Trump rallies: Why Black voters back the president
Lee Eric Smith Special from NNPA | 11/1/2018, midnight
For Michael Stewart, also from Memphis, the choice to register as a Republican was pretty simple – and pretty straightforward.
“Democrats weren’t representing my values the way I wanted them to,” Stewart said. “They’re for gay marriage, open border immigration, taking away gun rights . . . and I don’t support none of that. So Republicans lined up with my values a little bit more.”
I spoke with Rev. Manuel Donis, a pastor who joined the GOP in 2016 to support Ben Carson. When Carson’s bid ended, he switched. As a preacher in the Bible Belt, Donis checks off the same boxes many other evangelical voters do.
“I believe in supporting Israel,” Donis said, wearing a MAGA hat and Trump T-shirt. “I also believe in Biblical marriage. And I’m pro-life.”
So what is it about Trump that he thinks most Black folk are missing?
“They need to come, pay attention and have an open mind,” Donis said. “We’ve been close-minded. We believe one way and we just stay that way. I began to do research and broaden my mind to see the things that have been holding the Black community back for years.
“It’s time for a change,” Donis said. “We’ve been in this place for so long, it’s time to move on and do something different.”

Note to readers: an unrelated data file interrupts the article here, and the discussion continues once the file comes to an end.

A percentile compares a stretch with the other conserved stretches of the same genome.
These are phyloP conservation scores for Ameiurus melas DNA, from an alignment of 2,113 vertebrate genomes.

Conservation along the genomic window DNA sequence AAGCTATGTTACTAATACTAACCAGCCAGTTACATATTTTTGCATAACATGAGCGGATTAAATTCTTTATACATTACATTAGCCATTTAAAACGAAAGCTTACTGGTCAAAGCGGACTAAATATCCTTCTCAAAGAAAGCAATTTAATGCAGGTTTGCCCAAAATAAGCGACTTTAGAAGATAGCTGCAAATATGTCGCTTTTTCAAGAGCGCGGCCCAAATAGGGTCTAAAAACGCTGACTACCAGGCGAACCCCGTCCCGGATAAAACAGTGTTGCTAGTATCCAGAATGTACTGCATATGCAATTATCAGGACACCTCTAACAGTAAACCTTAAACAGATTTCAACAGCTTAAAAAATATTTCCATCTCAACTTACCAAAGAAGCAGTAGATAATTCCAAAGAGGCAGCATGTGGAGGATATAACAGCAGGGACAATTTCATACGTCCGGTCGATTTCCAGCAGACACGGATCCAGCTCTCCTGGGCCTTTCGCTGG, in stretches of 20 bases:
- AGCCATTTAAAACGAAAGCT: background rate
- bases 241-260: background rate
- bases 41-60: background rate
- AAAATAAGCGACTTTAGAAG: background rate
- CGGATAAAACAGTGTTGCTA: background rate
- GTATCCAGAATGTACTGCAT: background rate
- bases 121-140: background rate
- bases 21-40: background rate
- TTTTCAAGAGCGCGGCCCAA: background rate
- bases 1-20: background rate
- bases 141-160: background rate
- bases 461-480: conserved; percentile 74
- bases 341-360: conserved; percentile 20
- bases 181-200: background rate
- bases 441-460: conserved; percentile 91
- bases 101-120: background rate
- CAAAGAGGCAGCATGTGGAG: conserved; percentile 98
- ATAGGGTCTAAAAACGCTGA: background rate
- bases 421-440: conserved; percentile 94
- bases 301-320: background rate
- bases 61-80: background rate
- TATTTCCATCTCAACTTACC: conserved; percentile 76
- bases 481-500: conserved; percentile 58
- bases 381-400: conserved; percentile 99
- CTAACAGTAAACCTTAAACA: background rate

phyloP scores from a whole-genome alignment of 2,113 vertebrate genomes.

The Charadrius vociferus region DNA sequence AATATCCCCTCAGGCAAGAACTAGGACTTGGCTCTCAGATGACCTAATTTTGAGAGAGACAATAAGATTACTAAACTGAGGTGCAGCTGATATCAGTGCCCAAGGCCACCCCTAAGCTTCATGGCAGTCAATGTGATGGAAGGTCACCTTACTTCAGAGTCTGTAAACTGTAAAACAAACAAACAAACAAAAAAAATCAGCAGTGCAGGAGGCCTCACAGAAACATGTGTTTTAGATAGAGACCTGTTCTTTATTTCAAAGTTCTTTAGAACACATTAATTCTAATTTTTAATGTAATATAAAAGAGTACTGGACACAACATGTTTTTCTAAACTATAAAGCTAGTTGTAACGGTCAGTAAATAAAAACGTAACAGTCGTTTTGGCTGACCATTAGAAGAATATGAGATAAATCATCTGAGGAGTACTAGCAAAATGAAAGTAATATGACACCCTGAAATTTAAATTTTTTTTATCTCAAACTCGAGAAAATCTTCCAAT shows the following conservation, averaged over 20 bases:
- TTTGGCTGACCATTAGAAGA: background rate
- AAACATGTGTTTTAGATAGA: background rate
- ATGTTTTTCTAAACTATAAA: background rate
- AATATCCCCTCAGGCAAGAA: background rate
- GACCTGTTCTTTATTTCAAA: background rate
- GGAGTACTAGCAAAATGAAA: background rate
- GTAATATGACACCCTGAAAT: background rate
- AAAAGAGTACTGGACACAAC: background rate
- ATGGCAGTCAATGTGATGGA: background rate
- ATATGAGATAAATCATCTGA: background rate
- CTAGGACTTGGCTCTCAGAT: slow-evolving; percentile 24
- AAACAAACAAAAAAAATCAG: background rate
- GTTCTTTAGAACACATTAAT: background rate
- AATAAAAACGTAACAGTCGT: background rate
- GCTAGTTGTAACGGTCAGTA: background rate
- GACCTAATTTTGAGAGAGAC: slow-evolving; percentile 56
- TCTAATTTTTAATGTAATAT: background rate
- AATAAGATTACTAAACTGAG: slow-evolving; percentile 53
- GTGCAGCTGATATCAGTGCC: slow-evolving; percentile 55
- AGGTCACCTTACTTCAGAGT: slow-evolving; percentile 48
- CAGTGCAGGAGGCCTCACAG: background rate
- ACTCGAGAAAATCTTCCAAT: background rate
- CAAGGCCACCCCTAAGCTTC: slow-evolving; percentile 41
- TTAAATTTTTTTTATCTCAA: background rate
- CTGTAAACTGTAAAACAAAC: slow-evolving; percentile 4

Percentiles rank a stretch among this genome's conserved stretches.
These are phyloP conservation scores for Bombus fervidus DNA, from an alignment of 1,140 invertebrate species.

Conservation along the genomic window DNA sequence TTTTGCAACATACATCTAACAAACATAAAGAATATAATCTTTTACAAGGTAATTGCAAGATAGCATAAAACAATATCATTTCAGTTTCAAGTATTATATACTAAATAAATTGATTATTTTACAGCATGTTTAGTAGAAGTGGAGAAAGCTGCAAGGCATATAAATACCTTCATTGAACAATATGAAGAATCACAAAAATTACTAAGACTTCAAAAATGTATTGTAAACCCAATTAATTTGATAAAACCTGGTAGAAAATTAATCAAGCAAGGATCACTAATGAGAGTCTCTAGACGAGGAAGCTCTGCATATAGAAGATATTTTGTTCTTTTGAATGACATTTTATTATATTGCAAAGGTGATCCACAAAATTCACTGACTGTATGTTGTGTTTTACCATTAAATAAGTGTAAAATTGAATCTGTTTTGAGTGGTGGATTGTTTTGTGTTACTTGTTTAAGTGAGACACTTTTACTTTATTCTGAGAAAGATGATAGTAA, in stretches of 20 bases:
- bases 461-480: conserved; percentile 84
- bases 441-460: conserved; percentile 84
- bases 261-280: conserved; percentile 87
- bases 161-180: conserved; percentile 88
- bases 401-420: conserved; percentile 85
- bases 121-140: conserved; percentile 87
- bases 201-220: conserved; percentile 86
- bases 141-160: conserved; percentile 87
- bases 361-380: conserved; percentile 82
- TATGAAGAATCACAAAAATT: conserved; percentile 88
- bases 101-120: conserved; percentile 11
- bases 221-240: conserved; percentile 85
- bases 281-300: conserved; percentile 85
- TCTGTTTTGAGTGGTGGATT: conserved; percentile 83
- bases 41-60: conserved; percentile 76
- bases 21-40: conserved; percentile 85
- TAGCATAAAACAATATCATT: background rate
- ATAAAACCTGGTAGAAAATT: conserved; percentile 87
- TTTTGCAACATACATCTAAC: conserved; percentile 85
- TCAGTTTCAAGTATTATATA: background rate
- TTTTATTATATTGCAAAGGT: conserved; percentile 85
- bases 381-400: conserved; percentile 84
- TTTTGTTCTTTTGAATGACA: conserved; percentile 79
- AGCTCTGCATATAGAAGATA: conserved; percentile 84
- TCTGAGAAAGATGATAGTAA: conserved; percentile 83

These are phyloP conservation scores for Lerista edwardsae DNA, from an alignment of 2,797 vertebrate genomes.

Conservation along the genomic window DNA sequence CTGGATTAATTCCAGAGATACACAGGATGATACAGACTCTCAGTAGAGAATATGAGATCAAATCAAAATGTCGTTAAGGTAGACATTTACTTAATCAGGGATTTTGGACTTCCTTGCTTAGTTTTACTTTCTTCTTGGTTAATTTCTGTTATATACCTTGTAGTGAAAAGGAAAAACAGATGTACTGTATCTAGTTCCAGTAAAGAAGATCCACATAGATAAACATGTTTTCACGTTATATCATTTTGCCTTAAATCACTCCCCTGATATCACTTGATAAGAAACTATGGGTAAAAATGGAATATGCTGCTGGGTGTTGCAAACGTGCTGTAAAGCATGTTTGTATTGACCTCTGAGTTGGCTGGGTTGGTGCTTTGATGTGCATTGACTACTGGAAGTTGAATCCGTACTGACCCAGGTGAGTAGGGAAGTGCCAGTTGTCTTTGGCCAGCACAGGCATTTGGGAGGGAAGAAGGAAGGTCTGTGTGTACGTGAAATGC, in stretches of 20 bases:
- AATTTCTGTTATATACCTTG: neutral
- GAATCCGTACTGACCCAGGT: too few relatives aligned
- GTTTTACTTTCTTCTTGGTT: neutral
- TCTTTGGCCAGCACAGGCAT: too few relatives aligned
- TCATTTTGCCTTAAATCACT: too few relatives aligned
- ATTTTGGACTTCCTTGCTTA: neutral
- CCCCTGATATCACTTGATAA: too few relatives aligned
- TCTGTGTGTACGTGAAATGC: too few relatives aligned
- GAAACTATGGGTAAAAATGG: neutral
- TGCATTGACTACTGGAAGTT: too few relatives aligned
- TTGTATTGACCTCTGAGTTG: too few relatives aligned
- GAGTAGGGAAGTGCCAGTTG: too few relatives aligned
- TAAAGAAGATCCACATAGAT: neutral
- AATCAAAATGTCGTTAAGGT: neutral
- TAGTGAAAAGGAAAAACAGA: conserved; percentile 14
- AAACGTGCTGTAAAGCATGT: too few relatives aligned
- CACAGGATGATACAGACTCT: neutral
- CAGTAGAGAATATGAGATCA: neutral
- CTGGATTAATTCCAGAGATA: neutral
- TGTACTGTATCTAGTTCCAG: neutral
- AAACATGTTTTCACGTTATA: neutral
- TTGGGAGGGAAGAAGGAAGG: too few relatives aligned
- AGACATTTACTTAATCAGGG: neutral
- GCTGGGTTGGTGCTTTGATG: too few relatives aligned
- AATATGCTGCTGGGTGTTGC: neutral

Donis thinks Trump is doing an “excellent job,” and believes that America’s booming economy will mean opportunity in the African American community – especially people with felony convictions.
“That’s one of the things I’m concerned about is trying to help these men when they get back into society, is that they have a fair chance,” said Donis, a prison chaplain. “So I believe President Trump and his cabinet are going to make things happen to help men and women who are re-entering society to get a fair shake.”
Nobody I spoke with denied that Trump says (and tweets) some outlandish things. But it wasn’t enough to drive them away.
“What drew me to Trump was his logical standpoint on politics and not getting caught up in being politically correct. He says it like it is, being blunt,” said Kidron Taylor, a 21-year-old from Batesville, Miss. “Yes, he says some rude, mean stuff sometimes, but when it comes down to the politics and his actions, it aligns more with what I believe in.”
Taylor, who revealed he is biracial, is a strong supporter of Second Amendment rights and Trump’s immigration policy.
“At the end of the day, I prefer someone who says stuff I don’t like sometimes and just say what’s on their mind than say, someone like Hillary (Clinton), who’ll say anything to make you feel good,” he said. “That’s someone I can trust more.”
Stewart said that often African Americans are too sensitive, allowing emotions to override logic.
“Blacks are more emotionally driven than by logic,” Stewart said. “Democrats pull on your emotional strings. I’m more driven by common sense. If it makes sense to me, then my logic is always going to overrule my emotions.”